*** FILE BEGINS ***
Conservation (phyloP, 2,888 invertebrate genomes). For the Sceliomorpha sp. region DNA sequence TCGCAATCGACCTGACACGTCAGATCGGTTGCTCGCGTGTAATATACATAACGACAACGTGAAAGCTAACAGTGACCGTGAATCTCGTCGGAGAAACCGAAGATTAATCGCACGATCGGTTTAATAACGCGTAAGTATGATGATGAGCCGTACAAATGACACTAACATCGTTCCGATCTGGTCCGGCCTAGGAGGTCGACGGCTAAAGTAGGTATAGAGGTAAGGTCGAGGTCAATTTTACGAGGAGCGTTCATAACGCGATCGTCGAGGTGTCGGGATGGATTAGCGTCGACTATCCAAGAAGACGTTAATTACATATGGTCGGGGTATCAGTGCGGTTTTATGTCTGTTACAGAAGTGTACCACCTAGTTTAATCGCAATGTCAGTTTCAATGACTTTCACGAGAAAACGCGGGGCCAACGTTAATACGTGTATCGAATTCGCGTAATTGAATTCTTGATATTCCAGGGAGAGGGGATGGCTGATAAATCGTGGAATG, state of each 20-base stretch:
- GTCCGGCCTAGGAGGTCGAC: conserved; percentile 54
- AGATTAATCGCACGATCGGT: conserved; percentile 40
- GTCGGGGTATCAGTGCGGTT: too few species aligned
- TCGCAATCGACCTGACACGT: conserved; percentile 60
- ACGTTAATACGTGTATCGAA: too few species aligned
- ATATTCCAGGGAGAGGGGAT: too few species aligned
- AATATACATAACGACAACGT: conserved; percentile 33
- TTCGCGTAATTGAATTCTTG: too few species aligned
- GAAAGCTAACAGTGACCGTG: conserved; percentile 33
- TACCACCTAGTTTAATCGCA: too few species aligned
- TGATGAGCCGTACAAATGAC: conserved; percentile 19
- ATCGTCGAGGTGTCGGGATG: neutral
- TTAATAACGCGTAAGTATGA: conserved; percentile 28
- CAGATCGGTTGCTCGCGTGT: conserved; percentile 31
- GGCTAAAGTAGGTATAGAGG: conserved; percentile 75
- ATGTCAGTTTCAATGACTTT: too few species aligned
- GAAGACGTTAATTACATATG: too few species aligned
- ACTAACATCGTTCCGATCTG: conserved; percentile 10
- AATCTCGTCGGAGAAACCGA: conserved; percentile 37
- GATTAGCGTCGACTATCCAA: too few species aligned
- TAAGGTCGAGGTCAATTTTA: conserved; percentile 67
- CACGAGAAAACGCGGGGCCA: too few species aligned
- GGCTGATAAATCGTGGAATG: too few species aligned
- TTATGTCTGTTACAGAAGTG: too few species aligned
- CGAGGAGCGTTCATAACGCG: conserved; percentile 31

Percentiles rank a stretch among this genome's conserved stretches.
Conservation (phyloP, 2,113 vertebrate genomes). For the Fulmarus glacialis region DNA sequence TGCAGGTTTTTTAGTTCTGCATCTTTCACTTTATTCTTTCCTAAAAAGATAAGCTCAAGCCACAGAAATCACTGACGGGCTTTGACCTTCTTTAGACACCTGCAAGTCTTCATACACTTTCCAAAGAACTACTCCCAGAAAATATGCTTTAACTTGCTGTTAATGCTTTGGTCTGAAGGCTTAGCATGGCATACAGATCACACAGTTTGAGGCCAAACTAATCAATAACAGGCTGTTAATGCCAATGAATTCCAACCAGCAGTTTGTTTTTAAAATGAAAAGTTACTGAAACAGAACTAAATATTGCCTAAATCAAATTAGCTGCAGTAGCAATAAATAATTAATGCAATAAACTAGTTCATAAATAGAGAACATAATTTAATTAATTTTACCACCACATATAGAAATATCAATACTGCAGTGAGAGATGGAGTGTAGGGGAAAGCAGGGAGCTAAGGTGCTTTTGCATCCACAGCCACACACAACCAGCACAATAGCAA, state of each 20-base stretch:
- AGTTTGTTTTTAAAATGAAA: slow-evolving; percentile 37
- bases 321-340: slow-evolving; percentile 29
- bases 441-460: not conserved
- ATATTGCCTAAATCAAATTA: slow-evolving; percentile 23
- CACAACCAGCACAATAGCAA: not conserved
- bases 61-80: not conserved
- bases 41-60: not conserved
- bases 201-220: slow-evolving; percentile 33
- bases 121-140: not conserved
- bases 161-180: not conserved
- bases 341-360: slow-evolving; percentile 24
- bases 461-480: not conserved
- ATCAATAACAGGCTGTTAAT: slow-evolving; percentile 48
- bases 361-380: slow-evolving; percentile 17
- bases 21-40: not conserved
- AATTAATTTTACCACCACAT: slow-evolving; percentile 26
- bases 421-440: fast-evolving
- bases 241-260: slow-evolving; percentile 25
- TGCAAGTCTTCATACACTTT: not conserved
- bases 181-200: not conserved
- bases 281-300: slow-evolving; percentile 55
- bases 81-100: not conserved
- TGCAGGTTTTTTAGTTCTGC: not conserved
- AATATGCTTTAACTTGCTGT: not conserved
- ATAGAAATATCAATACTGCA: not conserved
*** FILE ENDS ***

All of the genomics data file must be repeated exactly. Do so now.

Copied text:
Conservation (phyloP, 2,888 invertebrate genomes). For the Sceliomorpha sp. region DNA sequence TCGCAATCGACCTGACACGTCAGATCGGTTGCTCGCGTGTAATATACATAACGACAACGTGAAAGCTAACAGTGACCGTGAATCTCGTCGGAGAAACCGAAGATTAATCGCACGATCGGTTTAATAACGCGTAAGTATGATGATGAGCCGTACAAATGACACTAACATCGTTCCGATCTGGTCCGGCCTAGGAGGTCGACGGCTAAAGTAGGTATAGAGGTAAGGTCGAGGTCAATTTTACGAGGAGCGTTCATAACGCGATCGTCGAGGTGTCGGGATGGATTAGCGTCGACTATCCAAGAAGACGTTAATTACATATGGTCGGGGTATCAGTGCGGTTTTATGTCTGTTACAGAAGTGTACCACCTAGTTTAATCGCAATGTCAGTTTCAATGACTTTCACGAGAAAACGCGGGGCCAACGTTAATACGTGTATCGAATTCGCGTAATTGAATTCTTGATATTCCAGGGAGAGGGGATGGCTGATAAATCGTGGAATG, state of each 20-base stretch:
- GTCCGGCCTAGGAGGTCGAC: conserved; percentile 54
- AGATTAATCGCACGATCGGT: conserved; percentile 40
- GTCGGGGTATCAGTGCGGTT: too few species aligned
- TCGCAATCGACCTGACACGT: conserved; percentile 60
- ACGTTAATACGTGTATCGAA: too few species aligned
- ATATTCCAGGGAGAGGGGAT: too few species aligned
- AATATACATAACGACAACGT: conserved; percentile 33
- TTCGCGTAATTGAATTCTTG: too few species aligned
- GAAAGCTAACAGTGACCGTG: conserved; percentile 33
- TACCACCTAGTTTAATCGCA: too few species aligned
- TGATGAGCCGTACAAATGAC: conserved; percentile 19
- ATCGTCGAGGTGTCGGGATG: neutral
- TTAATAACGCGTAAGTATGA: conserved; percentile 28
- CAGATCGGTTGCTCGCGTGT: conserved; percentile 31
- GGCTAAAGTAGGTATAGAGG: conserved; percentile 75
- ATGTCAGTTTCAATGACTTT: too few species aligned
- GAAGACGTTAATTACATATG: too few species aligned
- ACTAACATCGTTCCGATCTG: conserved; percentile 10
- AATCTCGTCGGAGAAACCGA: conserved; percentile 37
- GATTAGCGTCGACTATCCAA: too few species aligned
- TAAGGTCGAGGTCAATTTTA: conserved; percentile 67
- CACGAGAAAACGCGGGGCCA: too few species aligned
- GGCTGATAAATCGTGGAATG: too few species aligned
- TTATGTCTGTTACAGAAGTG: too few species aligned
- CGAGGAGCGTTCATAACGCG: conserved; percentile 31

Percentiles rank a stretch among this genome's conserved stretches.
Conservation (phyloP, 2,113 vertebrate genomes). For the Fulmarus glacialis region DNA sequence TGCAGGTTTTTTAGTTCTGCATCTTTCACTTTATTCTTTCCTAAAAAGATAAGCTCAAGCCACAGAAATCACTGACGGGCTTTGACCTTCTTTAGACACCTGCAAGTCTTCATACACTTTCCAAAGAACTACTCCCAGAAAATATGCTTTAACTTGCTGTTAATGCTTTGGTCTGAAGGCTTAGCATGGCATACAGATCACACAGTTTGAGGCCAAACTAATCAATAACAGGCTGTTAATGCCAATGAATTCCAACCAGCAGTTTGTTTTTAAAATGAAAAGTTACTGAAACAGAACTAAATATTGCCTAAATCAAATTAGCTGCAGTAGCAATAAATAATTAATGCAATAAACTAGTTCATAAATAGAGAACATAATTTAATTAATTTTACCACCACATATAGAAATATCAATACTGCAGTGAGAGATGGAGTGTAGGGGAAAGCAGGGAGCTAAGGTGCTTTTGCATCCACAGCCACACACAACCAGCACAATAGCAA, state of each 20-base stretch:
- AGTTTGTTTTTAAAATGAAA: slow-evolving; percentile 37
- bases 321-340: slow-evolving; percentile 29
- bases 441-460: not conserved
- ATATTGCCTAAATCAAATTA: slow-evolving; percentile 23
- CACAACCAGCACAATAGCAA: not conserved
- bases 61-80: not conserved
- bases 41-60: not conserved
- bases 201-220: slow-evolving; percentile 33
- bases 121-140: not conserved
- bases 161-180: not conserved
- bases 341-360: slow-evolving; percentile 24
- bases 461-480: not conserved
- ATCAATAACAGGCTGTTAAT: slow-evolving; percentile 48
- bases 361-380: slow-evolving; percentile 17
- bases 21-40: not conserved
- AATTAATTTTACCACCACAT: slow-evolving; percentile 26
- bases 421-440: fast-evolving
- bases 241-260: slow-evolving; percentile 25
- TGCAAGTCTTCATACACTTT: not conserved
- bases 181-200: not conserved
- bases 281-300: slow-evolving; percentile 55
- bases 81-100: not conserved
- TGCAGGTTTTTTAGTTCTGC: not conserved
- AATATGCTTTAACTTGCTGT: not conserved
- ATAGAAATATCAATACTGCA: not conserved